The Chinese Ministry of Foreign Affairs, on Thursday, May 18, listed a key condition for forgiving debt owed by Kenya and other African countries.
According to the Asian country, if it was to accept demands from the International Monetary Fund (IMF) and the World Bank to forgive the loans, then the multilateral lenders should also follow suit.
In a statement to the Associated Press, China asked the lenders to actively participate in relevant actions in accordance with the principle of joint action, and fair burden.
Furthermore, China called upon the lenders to contribute more to help developing countries overcome the difficulties.
However, IMF and the World Bank argued that their loans were offered to Kenya and other developing countries at lower interest rates than China's.
According to the Kenya National Bureau of Statistics (KNBS), as of December 2022, Kenya owed China Ksh804.8 billion, making it the biggest lender to Kenya.
Reports indicate that most funds borrowed from China were released during former President Uhuru Kenyatta's tenure.
On April 11, Beijing denied claims it had trapped Kenya and other African countries with debt.
China Foreign Ministry spokesperson Wang Wenbin argued that China was a supportive partner in rescuing all African countries from poverty.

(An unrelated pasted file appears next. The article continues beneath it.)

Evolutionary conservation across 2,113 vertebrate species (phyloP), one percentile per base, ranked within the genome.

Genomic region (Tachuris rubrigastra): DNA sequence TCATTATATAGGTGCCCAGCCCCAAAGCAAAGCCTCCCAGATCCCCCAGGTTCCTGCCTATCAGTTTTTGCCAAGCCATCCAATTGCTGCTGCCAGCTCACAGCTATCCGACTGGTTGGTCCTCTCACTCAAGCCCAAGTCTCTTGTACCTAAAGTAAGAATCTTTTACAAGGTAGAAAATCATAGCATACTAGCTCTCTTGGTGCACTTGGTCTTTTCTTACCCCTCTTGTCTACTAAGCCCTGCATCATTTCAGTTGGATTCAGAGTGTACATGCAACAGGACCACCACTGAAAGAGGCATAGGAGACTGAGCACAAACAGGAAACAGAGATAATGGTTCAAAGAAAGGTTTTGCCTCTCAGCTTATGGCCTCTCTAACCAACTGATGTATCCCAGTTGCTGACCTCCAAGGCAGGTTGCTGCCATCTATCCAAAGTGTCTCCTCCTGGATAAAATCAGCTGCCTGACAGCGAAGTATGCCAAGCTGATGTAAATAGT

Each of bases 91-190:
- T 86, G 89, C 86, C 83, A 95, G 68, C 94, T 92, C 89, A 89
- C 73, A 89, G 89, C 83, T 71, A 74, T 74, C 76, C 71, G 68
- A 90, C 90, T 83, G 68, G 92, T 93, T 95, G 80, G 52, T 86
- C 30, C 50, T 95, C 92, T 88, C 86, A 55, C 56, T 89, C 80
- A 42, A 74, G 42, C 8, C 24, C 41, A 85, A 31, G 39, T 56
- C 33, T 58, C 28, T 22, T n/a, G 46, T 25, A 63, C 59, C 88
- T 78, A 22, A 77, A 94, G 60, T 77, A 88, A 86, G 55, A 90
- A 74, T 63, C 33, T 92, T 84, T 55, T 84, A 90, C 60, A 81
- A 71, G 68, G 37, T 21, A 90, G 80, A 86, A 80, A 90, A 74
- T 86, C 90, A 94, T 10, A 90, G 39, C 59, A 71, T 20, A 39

"China is not the source of debt trap for African countries, but a partner lifting them out of a poverty trap," the Spokesperson stated.
The sentiment came days after economic experts argued that Ruto was turning to the West after a long relationship with China.
On Wednesday, May 17, Professor Noah Midamba, an economist and former Vice Chancellor of KCA University, stated that Kenya stood a better chance to develop the country if it partnered with Western countries.
He added that the US had more Kenyan citizens than those in Asian countries. Ruto was also said to lean more towards the West than the East, where Presidents Uhuru Kenyatta (retired) and the late Mwai Kibaki sought funding.
Meanwhile, on April 8, David Ndii, President William Ruto's Council of Economic Advisors Chairperson, revealed that the government directed about 60 per cent of the revenue to repay debts.
"Is public finance that difficult? It's reported every other day debt service is consuming 60 per cent plus of revenue. Liquidity crunches come with the territory. When maturities bunch up, revenue falls short, or markets shift, something has to give. Salaries or default?" Ndii questioned.